Mistakes by AMEX left personal information of thousands of unsecured Indian customers

A database belonging to American Express India was available to all for more than five days in October.

The unprotected database, discovered by Hacken's cyber-consulting team, responsible for IT risk research, Bob Diachenko, on October 25, contained the names of Amex customers, their phone numbers, addresses, PAN numbers, and Aadhaar credentials.

Diachenko notes that the database was mostly encrypted, but several collections hosted on 'american expressindia.coin' also contained readable data. The largest of these had 689,272 records available in plain text.

The researcher said Amex's MongoDB database was available on Binaryedge – a popular list of exposed databases – since at least October 20. This means that Amex's database was already open five days when Diachenko found it.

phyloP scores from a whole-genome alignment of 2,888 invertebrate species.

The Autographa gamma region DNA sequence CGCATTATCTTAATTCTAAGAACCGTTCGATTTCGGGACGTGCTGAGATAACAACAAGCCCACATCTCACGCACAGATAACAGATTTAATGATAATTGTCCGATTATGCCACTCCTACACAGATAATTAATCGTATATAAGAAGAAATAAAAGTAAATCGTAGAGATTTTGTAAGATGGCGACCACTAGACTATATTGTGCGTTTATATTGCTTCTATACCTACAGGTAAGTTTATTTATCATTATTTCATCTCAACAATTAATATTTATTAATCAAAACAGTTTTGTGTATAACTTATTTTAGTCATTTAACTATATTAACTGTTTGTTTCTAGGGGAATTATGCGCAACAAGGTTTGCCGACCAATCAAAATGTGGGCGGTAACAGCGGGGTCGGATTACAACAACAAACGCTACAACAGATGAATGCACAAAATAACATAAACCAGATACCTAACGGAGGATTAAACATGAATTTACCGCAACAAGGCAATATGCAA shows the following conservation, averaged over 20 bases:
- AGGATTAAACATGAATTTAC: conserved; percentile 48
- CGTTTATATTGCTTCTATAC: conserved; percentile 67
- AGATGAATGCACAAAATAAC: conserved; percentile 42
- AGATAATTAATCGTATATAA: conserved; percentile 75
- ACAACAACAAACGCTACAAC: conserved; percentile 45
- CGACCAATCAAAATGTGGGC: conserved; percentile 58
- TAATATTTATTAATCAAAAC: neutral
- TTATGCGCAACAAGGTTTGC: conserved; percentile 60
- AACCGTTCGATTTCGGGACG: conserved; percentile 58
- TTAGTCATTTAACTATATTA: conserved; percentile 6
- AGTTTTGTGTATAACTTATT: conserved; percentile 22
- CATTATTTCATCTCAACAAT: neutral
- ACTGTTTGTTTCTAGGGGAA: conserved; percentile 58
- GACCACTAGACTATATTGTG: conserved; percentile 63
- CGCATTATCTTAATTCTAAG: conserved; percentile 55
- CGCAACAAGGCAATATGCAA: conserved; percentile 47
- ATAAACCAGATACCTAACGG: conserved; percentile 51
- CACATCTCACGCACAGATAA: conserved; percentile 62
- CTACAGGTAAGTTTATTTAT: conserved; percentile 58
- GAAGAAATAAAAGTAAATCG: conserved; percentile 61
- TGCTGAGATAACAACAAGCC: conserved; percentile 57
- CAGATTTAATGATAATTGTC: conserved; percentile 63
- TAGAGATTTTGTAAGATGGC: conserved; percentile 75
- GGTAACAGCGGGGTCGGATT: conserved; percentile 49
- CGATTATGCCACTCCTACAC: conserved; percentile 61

Some files hosted on the Amex India website (links to which were also included in the exposed database) contained information on hundreds of thousands of plain-text clients.

Credit: Bob Diachenko

Diachenko said he found 2.3 million additional encrypted records. He also found that the database was managed by a third-party company instead of Amex's own team.

Amex cut off public access to the database as soon as Diachenko contacted them. The company then clarified that because of the encryption, there was no authorized access and no customer data was affected.

We have contacted Amex for additional information on this incident and will update the story accordingly.

MongoDB exposures are not uncommon. Last year, 31 million ai.key virtual keyboard users lost data due to a misconfigured database. MongoDB 3.6 comes with a feature that requires the administrator to explicitly connect the database to the Internet. Although we do not know if Amex was using this version, it is clear that Amex needs to pay more attention to its security practices.

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